A small beachfront resort community near the southern edge of the island of Kauai, Poipu, Hawaii, has seen its real estate market rocked by the financial crisis that the U.S. currently finds itself in. The islands, as home to some of America’s highest-priced and most coveted real estate, were ripe for the taking when the recession took effect and began crushing the market.
Though many things have improved, particularly sales volume with the government’s stimulus program of offering homebuyers tax credits worth up to several thousand dollars for buying a home, the Poipu real estate still shows mixed signals about its future direction.
According to statistics from the Kauai MLS, at the end of 2009, there were nine sales of units in Koloa, of which Poipu is considered a part of, in December. This was a great increase from the end of 2008, when December accounted for just a single sale. For the entire year of 2009, there were 66 sales, putting volume in the area up from 2008, when there were just 55 sales, an increase of 20%. Condo sales were up as well, with six in December, up from just a single sale in December of 2008. The year, however, saw an actual decline in condo sales, with just 34 sales this year versus 40 in 2008, a decrease of 15%.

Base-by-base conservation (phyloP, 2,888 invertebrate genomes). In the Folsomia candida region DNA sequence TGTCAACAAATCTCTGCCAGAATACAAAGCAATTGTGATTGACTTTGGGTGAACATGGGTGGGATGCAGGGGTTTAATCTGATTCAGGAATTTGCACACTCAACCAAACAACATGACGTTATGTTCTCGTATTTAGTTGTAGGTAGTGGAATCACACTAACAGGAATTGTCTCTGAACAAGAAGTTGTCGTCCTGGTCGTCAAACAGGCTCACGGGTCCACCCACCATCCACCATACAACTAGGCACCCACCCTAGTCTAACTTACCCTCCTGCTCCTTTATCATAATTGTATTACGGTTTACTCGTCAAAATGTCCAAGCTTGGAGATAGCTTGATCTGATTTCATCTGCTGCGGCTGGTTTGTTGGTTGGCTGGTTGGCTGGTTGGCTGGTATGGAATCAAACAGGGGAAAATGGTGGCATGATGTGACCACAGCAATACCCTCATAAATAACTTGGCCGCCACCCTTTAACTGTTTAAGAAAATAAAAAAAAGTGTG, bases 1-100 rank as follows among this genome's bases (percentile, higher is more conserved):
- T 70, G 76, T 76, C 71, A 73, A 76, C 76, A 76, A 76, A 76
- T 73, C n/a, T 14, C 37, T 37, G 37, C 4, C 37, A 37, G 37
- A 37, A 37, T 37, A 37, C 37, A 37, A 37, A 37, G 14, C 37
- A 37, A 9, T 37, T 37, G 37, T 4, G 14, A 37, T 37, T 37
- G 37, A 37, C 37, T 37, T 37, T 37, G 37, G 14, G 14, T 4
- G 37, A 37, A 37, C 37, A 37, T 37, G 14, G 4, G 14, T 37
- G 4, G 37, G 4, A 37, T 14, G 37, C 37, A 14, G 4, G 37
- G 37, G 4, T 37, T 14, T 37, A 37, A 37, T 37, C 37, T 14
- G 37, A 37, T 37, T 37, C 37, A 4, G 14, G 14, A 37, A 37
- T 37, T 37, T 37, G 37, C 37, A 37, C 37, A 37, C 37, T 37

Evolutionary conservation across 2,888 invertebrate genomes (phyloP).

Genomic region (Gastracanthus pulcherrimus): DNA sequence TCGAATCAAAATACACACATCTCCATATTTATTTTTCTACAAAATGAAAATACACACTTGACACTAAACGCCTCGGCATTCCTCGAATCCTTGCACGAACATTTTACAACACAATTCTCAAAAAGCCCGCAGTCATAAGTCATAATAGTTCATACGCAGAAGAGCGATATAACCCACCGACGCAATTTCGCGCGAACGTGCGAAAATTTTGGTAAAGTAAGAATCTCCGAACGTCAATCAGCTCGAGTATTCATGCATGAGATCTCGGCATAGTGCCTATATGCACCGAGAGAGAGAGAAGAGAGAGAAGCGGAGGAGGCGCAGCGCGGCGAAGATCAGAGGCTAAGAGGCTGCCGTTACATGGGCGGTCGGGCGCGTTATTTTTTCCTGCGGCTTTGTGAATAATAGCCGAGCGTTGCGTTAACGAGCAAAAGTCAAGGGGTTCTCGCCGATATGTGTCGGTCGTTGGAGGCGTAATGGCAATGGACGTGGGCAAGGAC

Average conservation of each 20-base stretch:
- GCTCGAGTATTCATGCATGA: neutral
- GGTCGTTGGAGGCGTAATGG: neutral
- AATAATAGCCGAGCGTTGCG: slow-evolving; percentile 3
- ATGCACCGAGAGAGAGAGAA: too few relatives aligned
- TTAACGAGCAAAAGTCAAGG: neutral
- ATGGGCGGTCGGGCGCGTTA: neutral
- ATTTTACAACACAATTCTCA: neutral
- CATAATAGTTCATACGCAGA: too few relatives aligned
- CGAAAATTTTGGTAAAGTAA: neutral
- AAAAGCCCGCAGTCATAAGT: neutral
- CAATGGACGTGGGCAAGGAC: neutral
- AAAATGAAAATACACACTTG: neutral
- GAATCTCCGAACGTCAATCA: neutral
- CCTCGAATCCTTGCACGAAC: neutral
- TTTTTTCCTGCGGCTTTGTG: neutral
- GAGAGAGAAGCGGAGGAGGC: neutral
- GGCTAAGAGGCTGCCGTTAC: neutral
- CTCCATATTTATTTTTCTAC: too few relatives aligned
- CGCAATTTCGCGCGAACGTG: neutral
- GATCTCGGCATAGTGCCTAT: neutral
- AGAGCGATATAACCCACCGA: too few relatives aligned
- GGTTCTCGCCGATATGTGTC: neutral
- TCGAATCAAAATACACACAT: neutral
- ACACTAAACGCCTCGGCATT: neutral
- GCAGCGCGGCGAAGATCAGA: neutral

Prices of Poipu homes for sale, however, did not show many signs for improvement and it may be a long time before they ever reach their pre-crisis peaks. In December, the median price for a home sold was just $635,000, down from more than $1.1 million the year before at the same time, a decrease of nearly 50%. For all of the year, the median price was measured to be $507,500, down nearly 35% from 2008 prices, when it was $775,000. Condos in the region also saw their values essentially crash. The year-to-date price of a condo in 2009 was around $460,000, down more than 80% from 2008′s figure of $2.5 million.